CH Amaden’s Bugger Vance
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with a booklet still considered an exam- ple of a best practice. Wheaten enthu- siasts and judges alike stand to learn everything they need to know about what distinguishes a Wheaten Terrier from other breeds if they would but study this illustrated standard and use the information objectively. 1990 also marked the beginning of the importation of Irish dogs, followed by European dogs, the latter primar- ily of Irish descent. The objective of most breeders was to water down the intense gene pool that was producing illnesses that were killing off noticeable numbers of the breed. But we soon found that the imported dogs brought with them other issues. The FCI stan- dard is not the same as the AKC stan- dard and health testing was not carried forth in Ireland or in parts of Europe as it was in the US. Some imported dogs were also carrying genes for black or grey coloring that had been eliminated years before here. THE PROBLEM The 2017 Best of Breed rings at the Delaware Valley Specialty held with Bucks County Kennel Club and at the SCWTCA specialty held with the Mont- gomery County Kennel Club Show cer- tainly showed improvement from 1973 and some succeeding as well, but there are some obvious issues. • Long bodies! Some argue that they are short on leg, but I am seeing long rib cages and long top lines. • Black faces, beards and ears... neither standard calls for these and in fact, color should be clear by two years of age. • Tails are everywhere...too long, too short, gay, or low-set • Ears hang low and wiggle to and fro, (kidding), but expression does mat- ter. After all, Wheatens are Terriers! • Broad skulls, coarseness • Coats looking wooly—some of those may just be poor scissoring or improper thinning. There are some lovely Irish coats in the ring as well as some lovely American coats that haven’t been blown stick straight. Presentation is a problem that isn’t going to be improved by better breeding practices. Actually a better dog under the coat would help. It would be great if exhibitors understood the meaning of two words, moderation and blending. Breeders and exhibitors would benefit
Ch Abby’s Dhu of Waterford
Postage Dhu O’ Waterford owned by Marjorie Shoemaker led the way, win- ning the dog points three of the first four shows to become the first breed champion. By 1990 the special’s ring at Montgomery was a totally different story due to the breeding and groom- ing influence of one great dog, Ch Gleanngay Holliday, and by the expert trimming and handling directed by his breeder, Gay Sherman (Dunlap), and executed by Penny Belviso. Those who didn’t breed to him trimmed their dogs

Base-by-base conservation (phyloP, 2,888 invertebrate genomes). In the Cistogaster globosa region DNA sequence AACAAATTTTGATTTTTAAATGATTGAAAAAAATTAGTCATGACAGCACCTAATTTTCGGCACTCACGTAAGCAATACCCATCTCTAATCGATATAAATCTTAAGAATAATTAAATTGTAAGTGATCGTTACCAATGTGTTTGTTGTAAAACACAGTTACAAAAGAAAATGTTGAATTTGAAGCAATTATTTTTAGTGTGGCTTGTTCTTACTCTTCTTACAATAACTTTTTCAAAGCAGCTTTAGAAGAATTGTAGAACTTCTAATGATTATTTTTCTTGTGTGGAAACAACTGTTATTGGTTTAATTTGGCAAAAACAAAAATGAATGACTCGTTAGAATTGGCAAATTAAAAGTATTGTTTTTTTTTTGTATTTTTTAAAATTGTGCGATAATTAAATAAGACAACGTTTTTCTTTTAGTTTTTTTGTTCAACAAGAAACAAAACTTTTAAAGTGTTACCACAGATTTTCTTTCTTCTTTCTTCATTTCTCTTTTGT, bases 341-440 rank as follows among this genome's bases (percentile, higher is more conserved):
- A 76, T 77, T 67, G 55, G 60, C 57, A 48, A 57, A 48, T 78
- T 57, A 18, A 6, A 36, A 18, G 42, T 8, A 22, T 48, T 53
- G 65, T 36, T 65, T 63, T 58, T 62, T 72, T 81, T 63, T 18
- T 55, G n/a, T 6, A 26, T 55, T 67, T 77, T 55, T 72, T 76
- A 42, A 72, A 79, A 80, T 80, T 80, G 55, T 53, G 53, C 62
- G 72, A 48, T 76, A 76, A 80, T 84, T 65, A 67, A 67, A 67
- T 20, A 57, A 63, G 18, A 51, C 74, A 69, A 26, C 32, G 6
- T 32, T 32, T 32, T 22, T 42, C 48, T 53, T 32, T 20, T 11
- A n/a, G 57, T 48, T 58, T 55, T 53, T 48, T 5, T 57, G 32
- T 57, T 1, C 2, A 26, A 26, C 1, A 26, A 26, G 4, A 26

to look like him and those who couldn’t trim, hired handlers who either could, or thought they could. We were excited that at last we were developing breed type. 1990 marked another important milestone in breed history. As president of the Soft Coated Wheaten Terrier Club of America, I suggested that the Board authorize the development of an Illus- trated Standard and that Gay Dunlap chair the project. She and illustrator, Jody Sylvester, made the club proud
CH Bryr Rose Symbol of Paris
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Gleanngay Holliday with his handler, late Peggy Belviso
Gleanngay Holliday with breeder, Gay Dunlap
Watch dogs and emulate grooming that highlights the outline of the dog with- out coat flopping and getting in the way of the dog’s movement.. Bad grooming gives the illusion of movement issues that often aren’t there. Dull coats are not to be rewarded and there should be no gray in the adult coat nor should the beard or fall be black. We are talking about a Soft Coated Wheaten Terrier! SILHOUETTE Square cannot be emphasized enough! Judges reward too many long, low dogs. Perhaps they are judg- ing on movement but, in doing so, they are ignoring one of the four most important aspects of Wheaten type. A Wheaten should hold its square out- line as it moves and should maintain a level top line. The Wheaten should hold its square outline as it moves and should maintain a level top line. The tail should be carried high and erect, straight up from the back with plenty of dog behind it. Imports will carry natu- ral tails which may be carried forward over the back. To determine whether the tail is correct, visually dock it level to the top of the neck, where the neck joins the head. If the tail is erect to that point, it is correct. Dogs with long tails in classes other than OPEN were bred in the USA where docked tails